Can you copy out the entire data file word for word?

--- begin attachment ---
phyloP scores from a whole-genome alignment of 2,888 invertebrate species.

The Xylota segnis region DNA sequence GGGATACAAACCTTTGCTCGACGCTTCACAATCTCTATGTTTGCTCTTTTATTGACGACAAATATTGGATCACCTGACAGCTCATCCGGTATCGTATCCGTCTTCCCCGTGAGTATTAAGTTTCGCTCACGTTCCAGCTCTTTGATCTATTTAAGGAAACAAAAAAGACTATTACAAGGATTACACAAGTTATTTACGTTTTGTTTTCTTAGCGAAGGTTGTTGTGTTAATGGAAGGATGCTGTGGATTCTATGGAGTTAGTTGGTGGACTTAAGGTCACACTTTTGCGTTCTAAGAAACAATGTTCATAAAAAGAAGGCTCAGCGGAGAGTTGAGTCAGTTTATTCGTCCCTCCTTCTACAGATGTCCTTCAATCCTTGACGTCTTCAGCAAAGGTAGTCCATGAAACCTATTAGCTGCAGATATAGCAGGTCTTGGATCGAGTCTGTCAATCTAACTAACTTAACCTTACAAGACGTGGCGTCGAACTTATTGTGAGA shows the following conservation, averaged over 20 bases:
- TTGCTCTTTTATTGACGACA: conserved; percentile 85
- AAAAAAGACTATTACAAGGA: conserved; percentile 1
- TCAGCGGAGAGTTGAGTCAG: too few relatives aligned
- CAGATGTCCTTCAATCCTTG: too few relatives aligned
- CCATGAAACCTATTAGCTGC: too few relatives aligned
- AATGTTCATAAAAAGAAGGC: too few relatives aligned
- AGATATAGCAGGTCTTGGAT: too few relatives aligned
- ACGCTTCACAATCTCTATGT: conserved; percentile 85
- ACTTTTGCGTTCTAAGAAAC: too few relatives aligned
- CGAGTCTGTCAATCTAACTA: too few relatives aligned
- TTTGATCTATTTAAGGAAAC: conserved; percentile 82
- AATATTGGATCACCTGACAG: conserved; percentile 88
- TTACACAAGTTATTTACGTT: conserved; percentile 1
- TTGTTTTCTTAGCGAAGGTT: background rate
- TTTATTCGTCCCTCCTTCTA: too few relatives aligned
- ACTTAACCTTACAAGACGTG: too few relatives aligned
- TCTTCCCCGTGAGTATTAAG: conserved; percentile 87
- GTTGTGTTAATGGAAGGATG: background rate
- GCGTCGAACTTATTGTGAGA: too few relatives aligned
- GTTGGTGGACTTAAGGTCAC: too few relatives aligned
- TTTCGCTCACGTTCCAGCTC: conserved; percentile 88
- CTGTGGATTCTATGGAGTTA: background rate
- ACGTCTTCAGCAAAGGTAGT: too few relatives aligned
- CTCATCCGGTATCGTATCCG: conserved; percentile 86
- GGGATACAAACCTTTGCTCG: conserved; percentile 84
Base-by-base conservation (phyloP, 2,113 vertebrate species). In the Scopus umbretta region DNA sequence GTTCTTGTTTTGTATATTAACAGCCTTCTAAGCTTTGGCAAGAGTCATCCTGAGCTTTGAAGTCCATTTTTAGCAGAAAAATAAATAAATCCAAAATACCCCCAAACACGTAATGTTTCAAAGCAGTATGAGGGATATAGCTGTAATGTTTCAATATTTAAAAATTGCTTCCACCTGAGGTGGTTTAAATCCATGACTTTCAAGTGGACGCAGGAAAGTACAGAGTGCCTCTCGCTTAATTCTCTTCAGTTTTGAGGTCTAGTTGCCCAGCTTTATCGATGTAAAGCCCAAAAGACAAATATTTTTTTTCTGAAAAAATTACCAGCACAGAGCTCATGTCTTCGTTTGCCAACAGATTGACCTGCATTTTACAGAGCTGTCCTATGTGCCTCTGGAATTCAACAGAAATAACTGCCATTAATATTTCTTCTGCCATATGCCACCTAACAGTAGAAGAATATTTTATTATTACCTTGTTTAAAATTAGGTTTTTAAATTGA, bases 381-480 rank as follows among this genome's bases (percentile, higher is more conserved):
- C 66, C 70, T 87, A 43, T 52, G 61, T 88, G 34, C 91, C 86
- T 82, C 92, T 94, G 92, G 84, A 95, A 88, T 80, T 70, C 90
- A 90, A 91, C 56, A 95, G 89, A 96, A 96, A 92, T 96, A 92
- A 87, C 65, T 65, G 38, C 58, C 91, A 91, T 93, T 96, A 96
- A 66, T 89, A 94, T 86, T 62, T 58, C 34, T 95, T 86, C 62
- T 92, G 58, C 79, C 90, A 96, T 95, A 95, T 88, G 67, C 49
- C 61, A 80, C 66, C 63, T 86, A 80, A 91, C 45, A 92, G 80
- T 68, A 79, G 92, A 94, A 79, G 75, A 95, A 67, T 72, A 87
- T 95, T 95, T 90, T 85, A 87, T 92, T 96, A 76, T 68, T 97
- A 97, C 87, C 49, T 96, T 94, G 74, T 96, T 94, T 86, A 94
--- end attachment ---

phyloP scores from a whole-genome alignment of 2,888 invertebrate species.

The Xylota segnis region DNA sequence GGGATACAAACCTTTGCTCGACGCTTCACAATCTCTATGTTTGCTCTTTTATTGACGACAAATATTGGATCACCTGACAGCTCATCCGGTATCGTATCCGTCTTCCCCGTGAGTATTAAGTTTCGCTCACGTTCCAGCTCTTTGATCTATTTAAGGAAACAAAAAAGACTATTACAAGGATTACACAAGTTATTTACGTTTTGTTTTCTTAGCGAAGGTTGTTGTGTTAATGGAAGGATGCTGTGGATTCTATGGAGTTAGTTGGTGGACTTAAGGTCACACTTTTGCGTTCTAAGAAACAATGTTCATAAAAAGAAGGCTCAGCGGAGAGTTGAGTCAGTTTATTCGTCCCTCCTTCTACAGATGTCCTTCAATCCTTGACGTCTTCAGCAAAGGTAGTCCATGAAACCTATTAGCTGCAGATATAGCAGGTCTTGGATCGAGTCTGTCAATCTAACTAACTTAACCTTACAAGACGTGGCGTCGAACTTATTGTGAGA shows the following conservation, averaged over 20 bases:
- TTGCTCTTTTATTGACGACA: conserved; percentile 85
- AAAAAAGACTATTACAAGGA: conserved; percentile 1
- TCAGCGGAGAGTTGAGTCAG: too few relatives aligned
- CAGATGTCCTTCAATCCTTG: too few relatives aligned
- CCATGAAACCTATTAGCTGC: too few relatives aligned
- AATGTTCATAAAAAGAAGGC: too few relatives aligned
- AGATATAGCAGGTCTTGGAT: too few relatives aligned
- ACGCTTCACAATCTCTATGT: conserved; percentile 85
- ACTTTTGCGTTCTAAGAAAC: too few relatives aligned
- CGAGTCTGTCAATCTAACTA: too few relatives aligned
- TTTGATCTATTTAAGGAAAC: conserved; percentile 82
- AATATTGGATCACCTGACAG: conserved; percentile 88
- TTACACAAGTTATTTACGTT: conserved; percentile 1
- TTGTTTTCTTAGCGAAGGTT: background rate
- TTTATTCGTCCCTCCTTCTA: too few relatives aligned
- ACTTAACCTTACAAGACGTG: too few relatives aligned
- TCTTCCCCGTGAGTATTAAG: conserved; percentile 87
- GTTGTGTTAATGGAAGGATG: background rate
- GCGTCGAACTTATTGTGAGA: too few relatives aligned
- GTTGGTGGACTTAAGGTCAC: too few relatives aligned
- TTTCGCTCACGTTCCAGCTC: conserved; percentile 88
- CTGTGGATTCTATGGAGTTA: background rate
- ACGTCTTCAGCAAAGGTAGT: too few relatives aligned
- CTCATCCGGTATCGTATCCG: conserved; percentile 86
- GGGATACAAACCTTTGCTCG: conserved; percentile 84
Base-by-base conservation (phyloP, 2,113 vertebrate species). In the Scopus umbretta region DNA sequence GTTCTTGTTTTGTATATTAACAGCCTTCTAAGCTTTGGCAAGAGTCATCCTGAGCTTTGAAGTCCATTTTTAGCAGAAAAATAAATAAATCCAAAATACCCCCAAACACGTAATGTTTCAAAGCAGTATGAGGGATATAGCTGTAATGTTTCAATATTTAAAAATTGCTTCCACCTGAGGTGGTTTAAATCCATGACTTTCAAGTGGACGCAGGAAAGTACAGAGTGCCTCTCGCTTAATTCTCTTCAGTTTTGAGGTCTAGTTGCCCAGCTTTATCGATGTAAAGCCCAAAAGACAAATATTTTTTTTCTGAAAAAATTACCAGCACAGAGCTCATGTCTTCGTTTGCCAACAGATTGACCTGCATTTTACAGAGCTGTCCTATGTGCCTCTGGAATTCAACAGAAATAACTGCCATTAATATTTCTTCTGCCATATGCCACCTAACAGTAGAAGAATATTTTATTATTACCTTGTTTAAAATTAGGTTTTTAAATTGA, bases 381-480 rank as follows among this genome's bases (percentile, higher is more conserved):
- C 66, C 70, T 87, A 43, T 52, G 61, T 88, G 34, C 91, C 86
- T 82, C 92, T 94, G 92, G 84, A 95, A 88, T 80, T 70, C 90
- A 90, A 91, C 56, A 95, G 89, A 96, A 96, A 92, T 96, A 92
- A 87, C 65, T 65, G 38, C 58, C 91, A 91, T 93, T 96, A 96
- A 66, T 89, A 94, T 86, T 62, T 58, C 34, T 95, T 86, C 62
- T 92, G 58, C 79, C 90, A 96, T 95, A 95, T 88, G 67, C 49
- C 61, A 80, C 66, C 63, T 86, A 80, A 91, C 45, A 92, G 80
- T 68, A 79, G 92, A 94, A 79, G 75, A 95, A 67, T 72, A 87
- T 95, T 95, T 90, T 85, A 87, T 92, T 96, A 76, T 68, T 97
- A 97, C 87, C 49, T 96, T 94, G 74, T 96, T 94, T 86, A 94